We may use an alternative ExpG model for keepers, which focuses merely on shots on target and incorporates post shot information, such as placement. power, swerve or deflections to help us understand if the keeper is playing above the save expectations of such a model.

As with the general ExpG allowed model, Al-Habsi has also over performed. It is again around 5% that an average keeper does as well or better faced with the shots Reading's keeper has been required to deal with.

The goodness of fit of this attempts on target model can also be tested to see if Al-Habsi is coming close "breaking" the modelled ExpG or if we can speculate that he has been somewhat lucky.

If we rank the efforts faced by Al-Habsi in terms of difficulty, he has had a particular purple patch when dealing with moderately difficult attempts. He's conceded just 8 goals from chances that were ranked as being between a 55% chance and 80% chance of being scored, compared to an expectation of over 12 goals.

However, over the entire range of chance probabilities he's faced the deviation from the model has around a 15% chance of having occurred by chance.

In short, he's saved more of the chances that the model expected him to save and he's progressive, if slightly unevenly, let in more of the most difficult shots.

A 29 year old Ali Al-Habsi, six years from his peak?

Overall, Reading don't break a variety of ExpG models, even on defence and while luck is the most likely explanation for their over performance, I wouldn't be so presumptuous as to assume skill differentials or tactical nuances aren't entirely absent.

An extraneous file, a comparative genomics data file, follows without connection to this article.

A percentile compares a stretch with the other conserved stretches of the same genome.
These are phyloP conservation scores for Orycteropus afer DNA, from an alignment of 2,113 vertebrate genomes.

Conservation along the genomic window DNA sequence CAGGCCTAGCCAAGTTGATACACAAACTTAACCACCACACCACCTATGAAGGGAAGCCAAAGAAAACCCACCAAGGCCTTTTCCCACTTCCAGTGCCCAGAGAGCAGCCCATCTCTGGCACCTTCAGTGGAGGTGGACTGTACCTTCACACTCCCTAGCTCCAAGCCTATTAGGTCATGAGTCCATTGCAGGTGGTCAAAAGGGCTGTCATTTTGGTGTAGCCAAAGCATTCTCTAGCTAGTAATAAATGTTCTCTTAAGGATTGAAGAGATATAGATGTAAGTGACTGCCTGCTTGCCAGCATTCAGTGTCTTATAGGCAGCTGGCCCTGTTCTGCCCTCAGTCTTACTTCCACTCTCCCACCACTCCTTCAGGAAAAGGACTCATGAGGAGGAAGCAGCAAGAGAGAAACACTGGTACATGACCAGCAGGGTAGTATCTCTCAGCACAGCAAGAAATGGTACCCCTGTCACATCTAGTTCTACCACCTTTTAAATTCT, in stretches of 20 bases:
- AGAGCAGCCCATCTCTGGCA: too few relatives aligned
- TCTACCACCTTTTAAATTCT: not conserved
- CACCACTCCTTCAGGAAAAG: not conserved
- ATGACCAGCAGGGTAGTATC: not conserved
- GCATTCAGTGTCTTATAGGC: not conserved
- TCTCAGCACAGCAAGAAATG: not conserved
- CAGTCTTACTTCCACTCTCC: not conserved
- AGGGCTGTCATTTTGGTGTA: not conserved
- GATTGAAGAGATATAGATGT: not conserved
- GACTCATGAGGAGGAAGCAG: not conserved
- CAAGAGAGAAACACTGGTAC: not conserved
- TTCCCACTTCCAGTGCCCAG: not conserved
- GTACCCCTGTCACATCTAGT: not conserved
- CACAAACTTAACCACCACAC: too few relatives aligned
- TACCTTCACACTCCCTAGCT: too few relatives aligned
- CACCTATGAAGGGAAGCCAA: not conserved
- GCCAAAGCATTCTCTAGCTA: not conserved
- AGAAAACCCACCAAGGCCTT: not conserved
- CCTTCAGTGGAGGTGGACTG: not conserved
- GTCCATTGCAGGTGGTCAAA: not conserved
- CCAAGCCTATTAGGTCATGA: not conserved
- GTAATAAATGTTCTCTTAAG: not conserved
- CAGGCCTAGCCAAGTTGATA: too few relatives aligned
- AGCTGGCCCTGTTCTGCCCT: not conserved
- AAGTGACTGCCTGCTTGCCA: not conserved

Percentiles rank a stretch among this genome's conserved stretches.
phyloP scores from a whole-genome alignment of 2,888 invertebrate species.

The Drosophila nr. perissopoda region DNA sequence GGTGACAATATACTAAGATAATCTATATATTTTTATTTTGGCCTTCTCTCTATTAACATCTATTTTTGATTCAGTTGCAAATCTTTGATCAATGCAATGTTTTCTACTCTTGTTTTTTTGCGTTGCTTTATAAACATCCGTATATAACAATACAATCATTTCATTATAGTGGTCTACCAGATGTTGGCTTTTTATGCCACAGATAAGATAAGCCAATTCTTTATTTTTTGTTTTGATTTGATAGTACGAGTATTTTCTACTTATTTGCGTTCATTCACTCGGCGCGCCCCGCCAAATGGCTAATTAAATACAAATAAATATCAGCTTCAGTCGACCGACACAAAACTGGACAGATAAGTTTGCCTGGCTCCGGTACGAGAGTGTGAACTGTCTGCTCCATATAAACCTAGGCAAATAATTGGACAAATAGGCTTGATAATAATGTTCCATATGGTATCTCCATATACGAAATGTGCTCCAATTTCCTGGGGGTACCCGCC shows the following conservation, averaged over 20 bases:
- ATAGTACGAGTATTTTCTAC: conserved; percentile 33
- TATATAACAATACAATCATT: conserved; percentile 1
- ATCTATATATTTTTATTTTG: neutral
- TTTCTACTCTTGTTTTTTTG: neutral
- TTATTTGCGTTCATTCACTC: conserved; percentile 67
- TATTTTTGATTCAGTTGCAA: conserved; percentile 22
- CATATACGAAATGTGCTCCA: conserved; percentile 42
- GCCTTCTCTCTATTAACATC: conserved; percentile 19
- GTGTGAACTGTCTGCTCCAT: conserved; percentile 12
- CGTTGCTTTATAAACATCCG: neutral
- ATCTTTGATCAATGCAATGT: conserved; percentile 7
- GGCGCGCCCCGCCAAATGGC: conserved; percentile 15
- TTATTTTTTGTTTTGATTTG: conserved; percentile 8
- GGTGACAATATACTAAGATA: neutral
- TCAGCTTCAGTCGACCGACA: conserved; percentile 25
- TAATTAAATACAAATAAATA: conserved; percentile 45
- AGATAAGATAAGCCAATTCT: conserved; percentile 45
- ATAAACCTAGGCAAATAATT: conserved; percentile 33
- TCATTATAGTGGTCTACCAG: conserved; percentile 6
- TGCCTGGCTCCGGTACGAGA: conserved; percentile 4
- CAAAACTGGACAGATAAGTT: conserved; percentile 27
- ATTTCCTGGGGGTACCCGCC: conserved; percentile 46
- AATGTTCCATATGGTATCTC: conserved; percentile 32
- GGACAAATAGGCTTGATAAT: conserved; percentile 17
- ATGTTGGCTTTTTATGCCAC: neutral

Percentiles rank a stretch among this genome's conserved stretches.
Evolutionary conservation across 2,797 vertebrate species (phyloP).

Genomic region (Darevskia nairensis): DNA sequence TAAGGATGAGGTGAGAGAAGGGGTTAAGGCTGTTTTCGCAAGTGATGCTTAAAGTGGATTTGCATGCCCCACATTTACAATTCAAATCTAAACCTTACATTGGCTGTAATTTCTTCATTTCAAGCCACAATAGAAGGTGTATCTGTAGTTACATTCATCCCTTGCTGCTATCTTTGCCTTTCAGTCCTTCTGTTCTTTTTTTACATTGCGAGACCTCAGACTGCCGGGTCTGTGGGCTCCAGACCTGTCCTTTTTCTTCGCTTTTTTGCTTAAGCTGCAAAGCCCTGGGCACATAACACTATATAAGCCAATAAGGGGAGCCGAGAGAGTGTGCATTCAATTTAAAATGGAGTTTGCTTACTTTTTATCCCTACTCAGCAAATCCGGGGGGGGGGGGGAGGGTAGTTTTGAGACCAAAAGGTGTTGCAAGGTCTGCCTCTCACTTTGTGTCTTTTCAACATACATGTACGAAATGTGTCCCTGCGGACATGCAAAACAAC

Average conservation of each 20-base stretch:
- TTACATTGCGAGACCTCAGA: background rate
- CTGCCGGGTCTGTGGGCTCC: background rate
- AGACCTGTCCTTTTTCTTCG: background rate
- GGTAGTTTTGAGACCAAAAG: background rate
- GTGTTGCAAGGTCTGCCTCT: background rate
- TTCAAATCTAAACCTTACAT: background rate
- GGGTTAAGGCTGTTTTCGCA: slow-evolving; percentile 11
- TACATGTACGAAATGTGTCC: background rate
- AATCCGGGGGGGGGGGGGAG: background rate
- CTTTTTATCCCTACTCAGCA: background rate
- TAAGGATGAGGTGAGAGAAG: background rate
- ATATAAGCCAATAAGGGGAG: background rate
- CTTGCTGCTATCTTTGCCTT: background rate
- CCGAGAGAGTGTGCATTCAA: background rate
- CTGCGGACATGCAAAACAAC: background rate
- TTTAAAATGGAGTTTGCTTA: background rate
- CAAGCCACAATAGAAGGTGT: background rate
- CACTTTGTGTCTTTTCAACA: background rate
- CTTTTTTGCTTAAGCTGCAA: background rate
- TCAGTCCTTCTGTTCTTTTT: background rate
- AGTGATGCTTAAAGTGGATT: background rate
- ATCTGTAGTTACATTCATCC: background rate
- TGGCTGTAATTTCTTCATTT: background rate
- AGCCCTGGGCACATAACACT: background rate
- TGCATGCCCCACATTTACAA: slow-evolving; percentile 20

However, even if we allow an Al-Habsi inspired Reading a near equal GD, that explains why they aren't actually in the bottom third, it still remains puzzling as to why they aren't drifting aimlessly in mid table with Derby and Preston.

Newcastle are the poster child for out performing their actual GD, claiming around 10 more points than their single figure GD merited in 2011/12.

They share with Reading an imbalance of narrow wins with a handful of wide margin defeats scattered throughout the season.

Reading has won 16 games by a single goal margin accounting for nearly 60% of their current total points.

This may hint a the near mythical ability to "score when we want" as most exemplified by Manchester United, under SAF, Jaap Stam's former employer, but United perhaps aside, this ability is often difficult to maintain.

The effect is more striking in the Premier League, but a side which relies on single goal wins for a large bulk of their points sees their points total decline by around 6% in the subsequent season. Maybe implying their record was more down to unsustainable influences.

Reading have also profited from late goals. As a crude measure, 11 extra points have been won from goals scored after the 87th minute. Another alchemical trait practised almost exclusively in the longish term by SAF

It would be churlish to brand Reading as merely fate's flavour of the season, but it would equally be unwise to take their current lofty league position entirely at face value.